There’s no greater miracle than when churches that teach God’s Word faithfully grow in numbers. The world hates Christ and His Word, and so usually the opposite happens. 

Sometimes congregations operate with the false assumption that if they do x, y, or z, God will reward us with numerical growth. We have no such promises, and we can’t force God’s hand. There is no simple cause-effect between faithfulness and numerical growth. If our sinful flesh is really as hostile to God’s Word as Scripture says it is, we shouldn’t be surprised when people respond to our invitation by sending their regrets. 

If it makes you sad or angry that there’s no promise that our congregation will grow even though you want it to, then repent, because you have in mind not the things of God, but the things of men.[i] This is Christ’s Church, and He loves it more than we ever could. He will provide as He sees fit.

Jews demand signs and Greeks seek wisdom. Americans want success in the marketplace, prestige in the world, and a big building. But “we preach Christ crucified, a stumbling block to Jews, folly to Gentiles,” and a rebuke to Americans.[ii]

Christ hasn’t called us to get a bigger share of the market. We’re not sacramental entrepreneurs. It’s not our job to change the world. Our job is to preach Christ crucified and let the Holy Spirit take care of the rest.[iii] We send out the invitation, but He does the choosing. It’s not even up to those who were invited. It doesn’t say, “Many are called, but few respond.” It says, “Many are called, but few are chosen.”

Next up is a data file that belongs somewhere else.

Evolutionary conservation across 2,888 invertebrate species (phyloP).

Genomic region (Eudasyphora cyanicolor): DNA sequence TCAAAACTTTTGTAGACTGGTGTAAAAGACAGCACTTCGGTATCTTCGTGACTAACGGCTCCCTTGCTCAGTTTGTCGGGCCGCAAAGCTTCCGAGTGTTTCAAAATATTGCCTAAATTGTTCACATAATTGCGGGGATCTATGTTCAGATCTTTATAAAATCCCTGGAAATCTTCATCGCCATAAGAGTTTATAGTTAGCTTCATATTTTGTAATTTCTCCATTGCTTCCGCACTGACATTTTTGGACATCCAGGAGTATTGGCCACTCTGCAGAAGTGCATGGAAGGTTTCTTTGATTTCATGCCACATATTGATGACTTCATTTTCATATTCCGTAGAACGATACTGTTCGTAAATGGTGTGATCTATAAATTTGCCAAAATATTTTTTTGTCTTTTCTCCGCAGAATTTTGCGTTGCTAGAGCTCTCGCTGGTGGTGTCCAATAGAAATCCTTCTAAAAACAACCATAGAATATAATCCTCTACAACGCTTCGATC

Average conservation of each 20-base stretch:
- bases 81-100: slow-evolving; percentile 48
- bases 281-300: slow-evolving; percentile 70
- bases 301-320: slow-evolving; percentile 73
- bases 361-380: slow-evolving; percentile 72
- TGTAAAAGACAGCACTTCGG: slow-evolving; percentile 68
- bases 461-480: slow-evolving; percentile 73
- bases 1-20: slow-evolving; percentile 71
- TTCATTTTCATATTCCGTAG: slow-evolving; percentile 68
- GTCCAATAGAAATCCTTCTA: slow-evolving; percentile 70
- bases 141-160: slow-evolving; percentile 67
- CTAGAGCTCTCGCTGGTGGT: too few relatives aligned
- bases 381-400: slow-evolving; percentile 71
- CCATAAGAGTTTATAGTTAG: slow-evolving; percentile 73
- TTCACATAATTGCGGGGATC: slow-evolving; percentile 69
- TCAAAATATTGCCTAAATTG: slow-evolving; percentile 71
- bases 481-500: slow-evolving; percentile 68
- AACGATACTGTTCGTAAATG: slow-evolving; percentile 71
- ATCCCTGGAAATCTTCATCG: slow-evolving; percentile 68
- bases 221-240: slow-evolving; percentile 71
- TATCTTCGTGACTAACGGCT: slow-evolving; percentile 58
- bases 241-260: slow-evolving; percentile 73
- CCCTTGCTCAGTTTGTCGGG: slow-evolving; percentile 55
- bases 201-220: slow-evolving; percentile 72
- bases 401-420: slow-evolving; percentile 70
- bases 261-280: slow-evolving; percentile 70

Sometimes we speak falsely about mission, as if it were our work. God’s mission was accomplished on Calvary, when Christ bore the sin of the world on His shoulders. There, He reconciled the world to Himself. There is no desperation, hand-wringing, or back-room plotting in heaven.

Many in the Church have fallen prey to the demonic lie that the salvation of the world depends on our efforts, as if our missionary zeal could affect the size of heaven or hell.

This is to regard human action, our work of sharing the Gospel, as the cause of salvation. This is to make the Gospel into Law and turn the Christian faith on its head, as if it were about what we do for Christ, rather than what He does for us.

This is the same pride we saw in the Garden. We’d never in a million years take credit for our salvation, but we’ve acted as though we are responsible for the salvation or damnation of others. What power! In the day we eat of this theology, truly we will be as gods.

This creates false pride when the Holy Spirit gives growth and a very powerful guilt when He doesn’t. If salvation is dependent on your action or inaction, St. Paul was lying when he said nothing can separate you from God’s love—all it takes is a selfish and lazy human being.

This is madness. God doesn’t make Himself hostage to use when He promises to save us through the means of grace. His will is always done. Even if you don’t do a single thing, the very stones would preach the Gospel, and none of God’s elect will be lost. If you horde your money and our church closes, all of Christ’s lambs will remain in His fold.

If you’ve ever felt guilty about the unbelief of another, you’re giving yourself too much credit. You’re not the Holy Spirit. Faith is His work. He does the choosing.

And if salvation were dependent on you, you’d need to seriously rethink your priorities. No more college education for your children. That money could go to missions! And forget about hobbies. That time could be spent in door-to-door evangelism! For surely, a soul saved is more important than a fishing trip.

And how can you in good conscience spend hundreds, maybe even thousands of dollars for family vacations when that money could have been used to save a soul? If we can save people with our actions, if we must do whatever we can to get people through the doors, then woe to us if we don’t raffle off cars every Sunday or straight up pay unbelievers to come to church.